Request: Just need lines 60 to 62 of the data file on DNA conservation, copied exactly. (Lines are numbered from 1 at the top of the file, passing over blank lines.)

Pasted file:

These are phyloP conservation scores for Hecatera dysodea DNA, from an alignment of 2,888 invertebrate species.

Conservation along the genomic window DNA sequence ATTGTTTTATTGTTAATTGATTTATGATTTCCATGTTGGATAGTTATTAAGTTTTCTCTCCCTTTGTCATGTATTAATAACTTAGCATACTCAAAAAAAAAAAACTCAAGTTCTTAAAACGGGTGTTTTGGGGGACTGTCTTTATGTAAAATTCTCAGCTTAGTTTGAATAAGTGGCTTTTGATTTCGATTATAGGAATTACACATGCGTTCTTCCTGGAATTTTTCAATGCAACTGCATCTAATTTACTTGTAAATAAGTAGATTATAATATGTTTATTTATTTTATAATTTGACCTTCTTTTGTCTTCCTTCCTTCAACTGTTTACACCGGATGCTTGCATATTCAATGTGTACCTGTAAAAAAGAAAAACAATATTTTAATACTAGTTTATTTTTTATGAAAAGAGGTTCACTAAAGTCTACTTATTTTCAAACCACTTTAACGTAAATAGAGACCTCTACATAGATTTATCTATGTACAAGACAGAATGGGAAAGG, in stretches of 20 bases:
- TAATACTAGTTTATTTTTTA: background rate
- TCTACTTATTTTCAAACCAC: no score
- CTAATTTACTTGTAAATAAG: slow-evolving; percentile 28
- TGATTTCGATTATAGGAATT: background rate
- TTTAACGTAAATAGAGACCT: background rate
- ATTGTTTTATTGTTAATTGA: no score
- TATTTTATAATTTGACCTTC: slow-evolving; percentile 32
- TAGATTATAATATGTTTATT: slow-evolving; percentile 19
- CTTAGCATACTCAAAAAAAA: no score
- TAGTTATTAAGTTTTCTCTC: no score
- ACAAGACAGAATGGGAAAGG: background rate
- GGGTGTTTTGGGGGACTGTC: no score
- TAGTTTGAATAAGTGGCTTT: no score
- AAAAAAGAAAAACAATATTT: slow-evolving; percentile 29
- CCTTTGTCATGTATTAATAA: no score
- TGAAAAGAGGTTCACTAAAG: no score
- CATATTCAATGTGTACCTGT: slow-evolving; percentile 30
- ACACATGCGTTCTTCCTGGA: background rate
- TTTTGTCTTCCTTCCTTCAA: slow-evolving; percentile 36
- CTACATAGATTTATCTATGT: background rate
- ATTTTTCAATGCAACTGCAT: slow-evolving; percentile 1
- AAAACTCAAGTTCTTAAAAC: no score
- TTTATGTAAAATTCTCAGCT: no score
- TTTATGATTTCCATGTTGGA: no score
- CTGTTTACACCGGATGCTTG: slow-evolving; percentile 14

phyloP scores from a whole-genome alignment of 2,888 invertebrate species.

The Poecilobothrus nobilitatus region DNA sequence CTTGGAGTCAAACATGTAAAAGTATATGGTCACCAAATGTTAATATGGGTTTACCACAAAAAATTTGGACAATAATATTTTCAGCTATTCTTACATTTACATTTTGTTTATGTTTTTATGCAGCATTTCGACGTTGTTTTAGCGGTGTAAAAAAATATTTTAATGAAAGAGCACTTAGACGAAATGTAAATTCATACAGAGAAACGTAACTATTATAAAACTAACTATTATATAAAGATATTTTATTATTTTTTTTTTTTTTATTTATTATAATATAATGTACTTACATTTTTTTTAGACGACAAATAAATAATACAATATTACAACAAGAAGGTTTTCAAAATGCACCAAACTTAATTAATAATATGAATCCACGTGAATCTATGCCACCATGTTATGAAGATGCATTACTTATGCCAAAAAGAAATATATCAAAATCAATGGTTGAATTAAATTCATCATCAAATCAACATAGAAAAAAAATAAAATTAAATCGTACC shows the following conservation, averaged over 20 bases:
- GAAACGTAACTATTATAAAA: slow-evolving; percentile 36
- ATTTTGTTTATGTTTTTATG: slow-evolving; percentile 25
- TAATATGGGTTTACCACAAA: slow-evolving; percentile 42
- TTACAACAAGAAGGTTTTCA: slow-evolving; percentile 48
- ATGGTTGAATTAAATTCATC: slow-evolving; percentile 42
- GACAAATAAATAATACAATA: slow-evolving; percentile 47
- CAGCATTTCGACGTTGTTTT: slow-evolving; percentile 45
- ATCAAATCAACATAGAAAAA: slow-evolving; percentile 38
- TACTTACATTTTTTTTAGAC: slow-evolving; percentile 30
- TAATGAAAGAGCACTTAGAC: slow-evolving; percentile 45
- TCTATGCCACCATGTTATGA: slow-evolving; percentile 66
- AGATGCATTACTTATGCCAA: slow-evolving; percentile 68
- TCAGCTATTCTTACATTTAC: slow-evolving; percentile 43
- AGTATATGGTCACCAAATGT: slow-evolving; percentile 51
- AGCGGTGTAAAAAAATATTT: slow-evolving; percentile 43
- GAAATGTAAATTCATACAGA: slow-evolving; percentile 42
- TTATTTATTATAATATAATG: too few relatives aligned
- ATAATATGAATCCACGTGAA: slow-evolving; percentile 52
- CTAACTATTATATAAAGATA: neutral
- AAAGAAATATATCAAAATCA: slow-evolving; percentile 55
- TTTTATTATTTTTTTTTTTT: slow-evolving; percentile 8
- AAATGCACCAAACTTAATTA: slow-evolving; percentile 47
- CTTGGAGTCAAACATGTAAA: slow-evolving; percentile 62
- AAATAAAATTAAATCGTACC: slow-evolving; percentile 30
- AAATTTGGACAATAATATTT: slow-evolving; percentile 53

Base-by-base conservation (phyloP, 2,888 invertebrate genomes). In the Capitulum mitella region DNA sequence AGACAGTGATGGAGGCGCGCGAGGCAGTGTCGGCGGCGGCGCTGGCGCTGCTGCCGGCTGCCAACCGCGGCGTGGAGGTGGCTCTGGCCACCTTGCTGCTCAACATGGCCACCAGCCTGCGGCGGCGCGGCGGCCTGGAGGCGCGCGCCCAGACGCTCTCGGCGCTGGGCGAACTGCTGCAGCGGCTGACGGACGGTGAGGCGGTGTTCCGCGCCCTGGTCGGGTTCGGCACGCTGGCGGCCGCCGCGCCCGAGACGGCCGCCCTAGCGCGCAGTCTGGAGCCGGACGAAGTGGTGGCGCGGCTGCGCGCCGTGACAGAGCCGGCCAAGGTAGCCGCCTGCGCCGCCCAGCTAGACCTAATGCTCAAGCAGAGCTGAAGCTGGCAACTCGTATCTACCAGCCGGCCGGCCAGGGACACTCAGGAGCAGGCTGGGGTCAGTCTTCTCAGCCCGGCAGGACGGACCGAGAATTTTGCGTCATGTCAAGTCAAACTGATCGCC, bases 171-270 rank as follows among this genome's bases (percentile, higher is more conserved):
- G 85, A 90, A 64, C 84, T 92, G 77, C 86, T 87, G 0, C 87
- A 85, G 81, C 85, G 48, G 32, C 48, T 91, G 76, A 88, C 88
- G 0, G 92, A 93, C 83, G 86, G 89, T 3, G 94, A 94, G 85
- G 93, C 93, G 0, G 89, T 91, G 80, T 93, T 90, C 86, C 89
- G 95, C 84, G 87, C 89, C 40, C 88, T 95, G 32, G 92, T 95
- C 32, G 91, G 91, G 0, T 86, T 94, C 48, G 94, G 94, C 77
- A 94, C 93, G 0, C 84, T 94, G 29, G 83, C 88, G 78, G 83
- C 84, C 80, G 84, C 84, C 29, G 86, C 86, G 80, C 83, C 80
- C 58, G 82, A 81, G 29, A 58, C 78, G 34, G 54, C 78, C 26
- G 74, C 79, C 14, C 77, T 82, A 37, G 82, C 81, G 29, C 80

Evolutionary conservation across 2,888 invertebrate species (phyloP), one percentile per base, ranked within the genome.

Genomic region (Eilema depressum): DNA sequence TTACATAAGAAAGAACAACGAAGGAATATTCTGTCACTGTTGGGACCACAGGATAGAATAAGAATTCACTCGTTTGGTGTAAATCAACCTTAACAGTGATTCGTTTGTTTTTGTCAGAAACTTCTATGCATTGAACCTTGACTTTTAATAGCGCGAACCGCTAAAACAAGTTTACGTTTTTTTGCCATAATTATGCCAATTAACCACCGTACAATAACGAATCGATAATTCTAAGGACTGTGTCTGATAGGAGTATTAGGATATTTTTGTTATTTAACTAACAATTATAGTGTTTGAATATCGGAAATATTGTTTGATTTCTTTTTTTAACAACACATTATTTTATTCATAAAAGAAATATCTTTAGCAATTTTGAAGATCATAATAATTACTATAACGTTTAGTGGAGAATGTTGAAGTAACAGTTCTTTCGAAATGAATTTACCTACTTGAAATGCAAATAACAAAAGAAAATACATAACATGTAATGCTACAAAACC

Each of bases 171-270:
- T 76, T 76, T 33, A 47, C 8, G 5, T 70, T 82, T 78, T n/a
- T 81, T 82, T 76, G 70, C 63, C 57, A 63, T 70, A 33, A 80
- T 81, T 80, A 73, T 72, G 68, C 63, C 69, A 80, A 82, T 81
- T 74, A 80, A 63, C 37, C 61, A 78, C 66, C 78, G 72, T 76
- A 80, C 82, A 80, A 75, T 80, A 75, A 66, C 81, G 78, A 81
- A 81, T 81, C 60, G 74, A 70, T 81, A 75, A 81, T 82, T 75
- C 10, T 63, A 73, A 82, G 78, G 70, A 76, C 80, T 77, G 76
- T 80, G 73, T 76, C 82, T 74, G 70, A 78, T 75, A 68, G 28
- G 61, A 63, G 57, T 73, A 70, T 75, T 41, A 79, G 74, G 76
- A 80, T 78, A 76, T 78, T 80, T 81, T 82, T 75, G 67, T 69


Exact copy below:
- G 95, C 84, G 87, C 89, C 40, C 88, T 95, G 32, G 92, T 95
- C 32, G 91, G 91, G 0, T 86, T 94, C 48, G 94, G 94, C 77
- A 94, C 93, G 0, C 84, T 94, G 29, G 83, C 88, G 78, G 83